By Lisa Winter February 10, 2015
Part of what makes treating cancer so tricky is that cancer cells are just normal cells that have gone haywire. It is sometimes hard for the body to recognize these aberrant cells to dispose of them via the immune system, and it is also hard to design drugs that can effectively kill the cells, while leaving healthy cells alone. A new paper published in Nature Biotechnology from senior author David Mooney of Harvard University describes a new vaccine that is able to self-assemble into a 3D structure and manipulate immune cells, teaching them to attack cancer as well as infectious disease.
"This vaccine is a wonderful example of applying biomaterials to new questions and issues in medicine," Mooney said in a press release.
The vaccine is composed of nanoscale silica rods, which are administered via injection. Once inside the body, the rods group together into a scaffold-like structure. This structure is then able to draw in immune cells and teach them how to take on threats to the body. Rather than introducing a weakened version of the disease in order to expose the immune system to it, this works on the immune cells directly.
Previous research used a dime-sized scaffold in mouse models, attempting to reprogram dendritic cells. These cells are responsible for locating specific antigens on the surface of cancer cells, and then calling in an attack if they find anything that needs to be eliminated. This vaccine was successful in slowing down tumor progression in the mice, and 90% of them outlived control mice who did not receive the cell reprogramming.
In the current paper, the scaffold was deconstructed into the vaccine, and spontaneously assembled once inside the organism. Two groups of mice with lymphoma received either the scaffold vaccine or a traditional bolus injection that just exposed the immune system to the antigens and medications. At the end of 30 days, 60% of the mice who received the bolus injection were still alive, while 90% of the mice who received the scaffold vaccine lived.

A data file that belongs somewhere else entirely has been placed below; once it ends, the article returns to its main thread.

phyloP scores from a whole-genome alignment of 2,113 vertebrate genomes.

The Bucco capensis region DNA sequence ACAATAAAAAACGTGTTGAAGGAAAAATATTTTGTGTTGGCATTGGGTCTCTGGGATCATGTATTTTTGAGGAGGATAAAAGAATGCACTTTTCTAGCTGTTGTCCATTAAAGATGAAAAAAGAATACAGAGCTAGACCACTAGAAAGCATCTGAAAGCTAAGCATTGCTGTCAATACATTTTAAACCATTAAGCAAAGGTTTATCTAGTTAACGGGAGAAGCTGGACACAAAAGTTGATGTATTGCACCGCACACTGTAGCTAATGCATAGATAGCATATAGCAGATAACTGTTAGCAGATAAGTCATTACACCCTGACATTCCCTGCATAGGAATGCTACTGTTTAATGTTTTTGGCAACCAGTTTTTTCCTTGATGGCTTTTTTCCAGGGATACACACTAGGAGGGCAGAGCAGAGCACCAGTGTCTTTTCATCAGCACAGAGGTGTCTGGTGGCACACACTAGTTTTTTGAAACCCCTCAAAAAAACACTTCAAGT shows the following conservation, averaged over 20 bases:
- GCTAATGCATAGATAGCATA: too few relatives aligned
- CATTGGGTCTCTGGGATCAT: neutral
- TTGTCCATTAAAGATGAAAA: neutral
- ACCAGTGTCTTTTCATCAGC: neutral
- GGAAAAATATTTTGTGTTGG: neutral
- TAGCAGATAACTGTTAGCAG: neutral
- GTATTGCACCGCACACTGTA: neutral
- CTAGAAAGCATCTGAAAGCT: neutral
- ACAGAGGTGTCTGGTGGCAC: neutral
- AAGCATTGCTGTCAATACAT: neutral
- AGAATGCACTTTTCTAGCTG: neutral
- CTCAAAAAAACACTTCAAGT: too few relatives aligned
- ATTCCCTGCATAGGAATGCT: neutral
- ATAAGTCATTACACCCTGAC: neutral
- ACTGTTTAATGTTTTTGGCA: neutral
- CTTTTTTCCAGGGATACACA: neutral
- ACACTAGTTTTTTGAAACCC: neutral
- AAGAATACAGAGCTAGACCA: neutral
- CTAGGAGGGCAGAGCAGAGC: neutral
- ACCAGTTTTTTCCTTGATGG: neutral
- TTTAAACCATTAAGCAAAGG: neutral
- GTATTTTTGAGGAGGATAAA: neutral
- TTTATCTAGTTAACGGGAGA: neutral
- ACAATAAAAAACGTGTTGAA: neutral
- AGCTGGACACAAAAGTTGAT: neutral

"The ability to so elegantly harness the natural behavior of dendritic cells to elicit a strong immune response is impressive," added Jessica Tucker from the National Institute of Biomedical Imaging and Bioengineering, which funded the study. "The possibility of developing this approach as a cancer vaccine, which would not require an invasive and costly surgery to manipulate immune cells outside of the body, is very exciting.”
Moving forward, the researchers would like to expand upon this approach and make it available to treat a wide variety of diseases. Rather than building a scaffold which can train dendritic cells to identify certain cancers, it would also teach the cells how to identify infectious diseases.
"I think this is going to be the first of a number of examples where we utilize ideas of self-organization in the body instead of having to create structures outside of the body and place them in," Mooney concluded. "I think that will be broadly applicable, not only in instances like this, but also, for example, in tissue engineering and regenerative medicine where scaffolds are used to facilitate the regrowth of tissues in the body. The ability to assemble a scaffold in the body instead of having to surgically implant it would be a significant advance.”